Every parents’ nightmare

The late-night/early-morning phone call.

Every parents’ nightmare. It pulls you out of pleasant dreams and a sound sleep and your mind immediately goes into overdrive. Let’s face it: that’s the one where someone says “Mom just died,” or “Uncle Frank’s had a heart attack”. At least that’s the way it used to be.

In today’s world, it’s this:

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I saw this on my cellphone about 20  minutes after it was sent, and called the only hospital I could think of in Galveston, but due to privacy concerns, they could only tell me he was being admitted. That put my mind at ease – a little. He was alive, and that was the important thing.

We jumped in the car to make the 70+ mile trip to Galveston, and I was fortunate to be driving, as it required me to focus on getting there safely, rather than letting my mind wander and jump to conclusions. I couldn’t take my mind off driving long enough to look at Yvonne, but I knew the look I’d see on her face; the worry; the internal struggle; the helplessness.

Upon arrival at the ER, we were told he’d been moved to a room in the Trauma/Ortho wing, and walked in the room to see him standing there, phone in hand.

He looked up, said “Oh, you’re here,” and hung up the phone.

Family members and friends showed up and shared our joy that he was okay, and even gave Yvonne and Lisa a ride home.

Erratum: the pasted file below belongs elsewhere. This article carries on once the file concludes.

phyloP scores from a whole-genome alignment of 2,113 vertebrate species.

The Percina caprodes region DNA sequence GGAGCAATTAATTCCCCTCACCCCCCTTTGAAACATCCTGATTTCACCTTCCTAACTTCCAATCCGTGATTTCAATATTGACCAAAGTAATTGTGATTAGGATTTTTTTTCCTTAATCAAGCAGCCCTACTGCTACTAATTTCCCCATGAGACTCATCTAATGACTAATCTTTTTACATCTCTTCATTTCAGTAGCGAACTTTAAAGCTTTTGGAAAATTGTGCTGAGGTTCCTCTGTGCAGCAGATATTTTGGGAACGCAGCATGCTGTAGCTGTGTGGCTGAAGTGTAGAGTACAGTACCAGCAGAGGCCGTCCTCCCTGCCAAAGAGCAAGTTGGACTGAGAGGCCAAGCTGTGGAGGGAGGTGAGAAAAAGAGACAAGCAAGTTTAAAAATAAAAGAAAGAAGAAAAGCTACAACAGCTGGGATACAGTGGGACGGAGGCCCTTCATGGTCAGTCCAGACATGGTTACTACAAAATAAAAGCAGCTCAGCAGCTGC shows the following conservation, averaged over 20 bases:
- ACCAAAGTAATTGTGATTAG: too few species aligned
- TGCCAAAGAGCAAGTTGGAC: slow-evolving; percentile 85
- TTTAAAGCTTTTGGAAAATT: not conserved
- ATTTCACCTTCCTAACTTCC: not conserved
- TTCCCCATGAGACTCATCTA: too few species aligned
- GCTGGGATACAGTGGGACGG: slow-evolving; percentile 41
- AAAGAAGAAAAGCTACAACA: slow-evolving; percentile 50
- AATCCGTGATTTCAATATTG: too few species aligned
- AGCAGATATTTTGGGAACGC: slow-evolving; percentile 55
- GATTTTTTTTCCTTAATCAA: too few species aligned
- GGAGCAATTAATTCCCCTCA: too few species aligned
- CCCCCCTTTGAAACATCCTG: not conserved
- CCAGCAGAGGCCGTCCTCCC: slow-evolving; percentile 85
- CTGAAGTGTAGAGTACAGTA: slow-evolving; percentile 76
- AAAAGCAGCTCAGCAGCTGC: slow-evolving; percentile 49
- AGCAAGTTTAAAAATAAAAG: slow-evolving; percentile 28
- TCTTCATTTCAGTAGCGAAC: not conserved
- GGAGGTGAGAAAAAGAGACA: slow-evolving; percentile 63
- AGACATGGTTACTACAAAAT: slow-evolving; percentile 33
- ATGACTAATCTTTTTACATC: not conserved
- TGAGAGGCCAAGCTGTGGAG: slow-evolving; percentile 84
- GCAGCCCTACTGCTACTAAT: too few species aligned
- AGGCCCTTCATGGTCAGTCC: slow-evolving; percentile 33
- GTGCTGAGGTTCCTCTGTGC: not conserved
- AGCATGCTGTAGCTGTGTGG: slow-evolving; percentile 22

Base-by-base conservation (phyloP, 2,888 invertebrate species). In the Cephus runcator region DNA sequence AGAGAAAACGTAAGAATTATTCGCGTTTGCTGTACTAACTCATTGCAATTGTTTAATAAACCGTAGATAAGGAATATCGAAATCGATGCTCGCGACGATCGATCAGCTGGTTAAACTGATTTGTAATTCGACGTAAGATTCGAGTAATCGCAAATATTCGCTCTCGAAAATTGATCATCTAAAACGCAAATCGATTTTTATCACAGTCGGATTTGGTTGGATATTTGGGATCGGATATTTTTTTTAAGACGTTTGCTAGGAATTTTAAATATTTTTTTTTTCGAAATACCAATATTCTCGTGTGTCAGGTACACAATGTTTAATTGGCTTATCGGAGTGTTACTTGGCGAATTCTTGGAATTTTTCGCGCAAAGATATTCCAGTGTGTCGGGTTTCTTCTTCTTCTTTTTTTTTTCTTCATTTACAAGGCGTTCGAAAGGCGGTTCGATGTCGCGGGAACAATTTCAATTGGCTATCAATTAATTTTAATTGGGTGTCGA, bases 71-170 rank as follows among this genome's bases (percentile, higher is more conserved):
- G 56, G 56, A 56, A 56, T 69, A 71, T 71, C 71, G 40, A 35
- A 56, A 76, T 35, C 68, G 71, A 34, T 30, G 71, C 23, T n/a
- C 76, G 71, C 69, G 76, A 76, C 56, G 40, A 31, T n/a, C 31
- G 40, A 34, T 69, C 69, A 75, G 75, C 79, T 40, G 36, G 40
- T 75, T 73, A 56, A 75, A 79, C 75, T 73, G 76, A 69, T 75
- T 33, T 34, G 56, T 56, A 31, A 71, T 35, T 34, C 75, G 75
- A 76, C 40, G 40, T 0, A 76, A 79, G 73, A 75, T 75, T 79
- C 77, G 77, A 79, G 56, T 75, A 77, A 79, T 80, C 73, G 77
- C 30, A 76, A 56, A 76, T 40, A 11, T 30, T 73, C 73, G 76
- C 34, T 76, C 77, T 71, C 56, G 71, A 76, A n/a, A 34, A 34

You know how, as a parent, you miss holding your kids when they’re grown up? Just hugging them?

Them allowing you to hold them because the morphine won’t touch the pain isn’t at all what you had in mind, but you take those opportunities where you can get them. So, cradling his head against me, I stood by his bed for an hour, gently picking the grass burrs out of his hair, until I felt him relax.

The next day, we were told he’ll recover completely, which is amazing. He’s suffered a broken neck (fracture of C7) in the crash. Hospital staff told us that 90% of those who suffer a break of C7 (the bone that you feel at the base of your neck) die. Of the 10% who survive, 90% are paralyzed. Let’s do the math: Out of 100 people, 90 will die from their injury. Of the 10 who survive, 9 will be paralyzed. That’s 99. My son was the 1 who walked away.

And I thank God for that.

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